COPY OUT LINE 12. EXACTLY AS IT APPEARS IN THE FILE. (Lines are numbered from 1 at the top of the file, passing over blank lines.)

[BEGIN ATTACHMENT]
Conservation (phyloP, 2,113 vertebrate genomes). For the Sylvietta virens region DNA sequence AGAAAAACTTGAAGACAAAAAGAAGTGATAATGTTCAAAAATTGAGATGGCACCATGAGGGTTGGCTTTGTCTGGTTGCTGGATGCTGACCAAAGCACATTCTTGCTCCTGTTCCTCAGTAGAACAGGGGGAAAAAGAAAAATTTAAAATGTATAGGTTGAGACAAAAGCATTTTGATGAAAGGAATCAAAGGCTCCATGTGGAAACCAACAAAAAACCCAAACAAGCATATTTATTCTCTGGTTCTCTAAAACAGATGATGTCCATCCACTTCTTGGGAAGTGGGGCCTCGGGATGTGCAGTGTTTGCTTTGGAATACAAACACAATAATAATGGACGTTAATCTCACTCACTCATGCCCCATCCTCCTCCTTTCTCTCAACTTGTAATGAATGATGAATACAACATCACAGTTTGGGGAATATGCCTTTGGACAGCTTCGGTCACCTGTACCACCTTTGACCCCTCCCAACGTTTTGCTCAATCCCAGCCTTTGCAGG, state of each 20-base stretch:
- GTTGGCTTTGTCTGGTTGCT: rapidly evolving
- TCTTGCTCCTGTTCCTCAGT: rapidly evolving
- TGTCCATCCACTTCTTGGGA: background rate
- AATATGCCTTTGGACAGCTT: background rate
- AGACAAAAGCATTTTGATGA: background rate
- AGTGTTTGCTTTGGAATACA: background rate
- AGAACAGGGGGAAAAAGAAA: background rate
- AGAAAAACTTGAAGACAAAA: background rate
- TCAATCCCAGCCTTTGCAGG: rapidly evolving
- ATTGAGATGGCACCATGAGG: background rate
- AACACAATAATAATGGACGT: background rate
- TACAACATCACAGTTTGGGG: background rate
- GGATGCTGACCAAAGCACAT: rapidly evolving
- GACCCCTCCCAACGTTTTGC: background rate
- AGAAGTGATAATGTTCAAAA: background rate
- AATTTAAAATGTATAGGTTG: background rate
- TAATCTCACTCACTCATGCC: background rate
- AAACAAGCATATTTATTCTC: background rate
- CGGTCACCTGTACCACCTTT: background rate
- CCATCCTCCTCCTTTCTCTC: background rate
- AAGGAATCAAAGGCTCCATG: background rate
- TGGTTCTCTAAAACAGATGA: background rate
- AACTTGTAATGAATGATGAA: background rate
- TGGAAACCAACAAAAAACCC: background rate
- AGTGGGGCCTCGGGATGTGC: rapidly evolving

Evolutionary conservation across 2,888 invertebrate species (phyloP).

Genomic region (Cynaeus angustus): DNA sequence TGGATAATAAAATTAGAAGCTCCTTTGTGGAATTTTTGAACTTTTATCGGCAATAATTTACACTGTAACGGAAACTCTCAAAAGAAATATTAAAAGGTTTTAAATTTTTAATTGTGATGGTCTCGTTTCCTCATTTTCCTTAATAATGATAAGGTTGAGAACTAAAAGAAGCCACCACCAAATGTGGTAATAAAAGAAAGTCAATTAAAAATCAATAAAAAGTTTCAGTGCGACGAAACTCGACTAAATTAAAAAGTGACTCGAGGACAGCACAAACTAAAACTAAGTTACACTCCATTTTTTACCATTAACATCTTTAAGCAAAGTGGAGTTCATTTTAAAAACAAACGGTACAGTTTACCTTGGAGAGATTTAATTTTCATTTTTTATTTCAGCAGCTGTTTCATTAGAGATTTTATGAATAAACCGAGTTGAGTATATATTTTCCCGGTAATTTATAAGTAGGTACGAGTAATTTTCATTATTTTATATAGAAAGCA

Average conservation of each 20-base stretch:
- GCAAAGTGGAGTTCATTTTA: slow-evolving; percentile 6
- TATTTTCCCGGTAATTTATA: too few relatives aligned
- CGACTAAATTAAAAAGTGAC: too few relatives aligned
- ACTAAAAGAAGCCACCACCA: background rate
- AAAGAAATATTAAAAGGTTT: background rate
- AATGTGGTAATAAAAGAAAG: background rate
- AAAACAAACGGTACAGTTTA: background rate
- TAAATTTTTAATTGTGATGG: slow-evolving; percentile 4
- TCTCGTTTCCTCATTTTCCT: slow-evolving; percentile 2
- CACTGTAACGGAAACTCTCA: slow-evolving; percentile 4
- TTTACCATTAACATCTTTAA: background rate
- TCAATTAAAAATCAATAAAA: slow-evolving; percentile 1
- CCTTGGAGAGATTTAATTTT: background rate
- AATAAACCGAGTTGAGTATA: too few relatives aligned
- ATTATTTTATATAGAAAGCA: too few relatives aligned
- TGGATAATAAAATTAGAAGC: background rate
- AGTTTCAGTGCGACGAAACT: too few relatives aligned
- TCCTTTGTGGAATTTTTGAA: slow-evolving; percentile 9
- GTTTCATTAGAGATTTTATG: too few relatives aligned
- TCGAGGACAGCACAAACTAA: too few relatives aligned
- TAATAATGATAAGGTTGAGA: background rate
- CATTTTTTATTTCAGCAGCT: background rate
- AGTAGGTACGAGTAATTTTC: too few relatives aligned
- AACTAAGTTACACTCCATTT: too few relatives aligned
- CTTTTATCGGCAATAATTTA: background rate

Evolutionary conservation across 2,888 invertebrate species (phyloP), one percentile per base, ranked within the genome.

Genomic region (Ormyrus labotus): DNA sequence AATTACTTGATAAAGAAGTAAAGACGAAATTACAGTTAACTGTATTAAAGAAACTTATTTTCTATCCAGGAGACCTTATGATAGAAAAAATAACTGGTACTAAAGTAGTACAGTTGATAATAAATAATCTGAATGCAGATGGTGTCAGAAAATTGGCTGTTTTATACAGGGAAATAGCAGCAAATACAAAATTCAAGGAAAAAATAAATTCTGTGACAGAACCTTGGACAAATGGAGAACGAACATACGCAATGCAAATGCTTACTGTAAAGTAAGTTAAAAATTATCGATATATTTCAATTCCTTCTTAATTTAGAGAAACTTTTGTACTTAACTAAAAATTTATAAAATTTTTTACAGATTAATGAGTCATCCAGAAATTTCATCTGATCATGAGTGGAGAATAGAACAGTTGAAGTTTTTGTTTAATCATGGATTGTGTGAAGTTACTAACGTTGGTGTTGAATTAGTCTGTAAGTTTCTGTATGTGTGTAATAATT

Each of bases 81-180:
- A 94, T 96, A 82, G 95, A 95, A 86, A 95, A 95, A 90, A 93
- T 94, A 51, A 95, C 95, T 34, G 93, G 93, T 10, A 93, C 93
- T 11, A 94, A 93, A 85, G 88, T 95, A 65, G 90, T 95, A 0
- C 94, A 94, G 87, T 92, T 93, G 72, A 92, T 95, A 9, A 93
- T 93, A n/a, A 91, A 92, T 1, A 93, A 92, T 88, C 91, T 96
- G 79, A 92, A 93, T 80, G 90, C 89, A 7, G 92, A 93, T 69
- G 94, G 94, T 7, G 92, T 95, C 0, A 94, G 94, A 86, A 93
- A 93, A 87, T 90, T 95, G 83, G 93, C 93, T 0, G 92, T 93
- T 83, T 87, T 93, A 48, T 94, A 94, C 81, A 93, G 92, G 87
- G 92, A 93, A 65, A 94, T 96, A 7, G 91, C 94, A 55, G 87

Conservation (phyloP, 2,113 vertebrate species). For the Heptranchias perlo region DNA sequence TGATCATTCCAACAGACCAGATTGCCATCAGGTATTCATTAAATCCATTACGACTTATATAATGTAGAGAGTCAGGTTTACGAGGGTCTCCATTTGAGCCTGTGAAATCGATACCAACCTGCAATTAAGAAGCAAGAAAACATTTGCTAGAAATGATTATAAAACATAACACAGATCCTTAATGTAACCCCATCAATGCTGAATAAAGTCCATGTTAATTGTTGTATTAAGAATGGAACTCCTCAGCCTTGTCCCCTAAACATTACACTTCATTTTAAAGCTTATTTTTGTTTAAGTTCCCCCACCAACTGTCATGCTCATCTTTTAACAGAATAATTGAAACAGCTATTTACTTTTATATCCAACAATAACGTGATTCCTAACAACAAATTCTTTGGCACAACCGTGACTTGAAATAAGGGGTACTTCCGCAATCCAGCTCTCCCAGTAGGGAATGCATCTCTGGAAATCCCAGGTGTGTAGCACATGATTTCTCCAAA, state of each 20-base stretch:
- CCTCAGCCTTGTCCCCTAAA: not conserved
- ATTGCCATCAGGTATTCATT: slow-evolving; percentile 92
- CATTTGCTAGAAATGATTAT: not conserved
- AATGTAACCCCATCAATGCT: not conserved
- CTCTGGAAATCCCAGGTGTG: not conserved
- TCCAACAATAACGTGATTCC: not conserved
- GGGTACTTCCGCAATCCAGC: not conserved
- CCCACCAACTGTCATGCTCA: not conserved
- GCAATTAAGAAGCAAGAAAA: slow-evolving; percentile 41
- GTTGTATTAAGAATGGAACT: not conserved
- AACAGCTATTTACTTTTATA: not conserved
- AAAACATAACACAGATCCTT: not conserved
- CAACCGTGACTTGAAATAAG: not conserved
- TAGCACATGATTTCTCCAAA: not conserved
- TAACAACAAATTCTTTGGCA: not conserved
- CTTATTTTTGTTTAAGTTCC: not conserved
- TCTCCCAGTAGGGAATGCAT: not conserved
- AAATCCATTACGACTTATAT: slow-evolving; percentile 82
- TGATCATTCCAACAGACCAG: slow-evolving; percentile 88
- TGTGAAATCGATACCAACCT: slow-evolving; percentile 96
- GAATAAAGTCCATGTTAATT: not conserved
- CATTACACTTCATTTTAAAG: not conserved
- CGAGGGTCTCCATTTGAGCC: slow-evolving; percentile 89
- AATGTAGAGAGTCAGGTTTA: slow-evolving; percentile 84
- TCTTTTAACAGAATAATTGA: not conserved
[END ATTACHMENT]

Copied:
- AACACAATAATAATGGACGT: background rate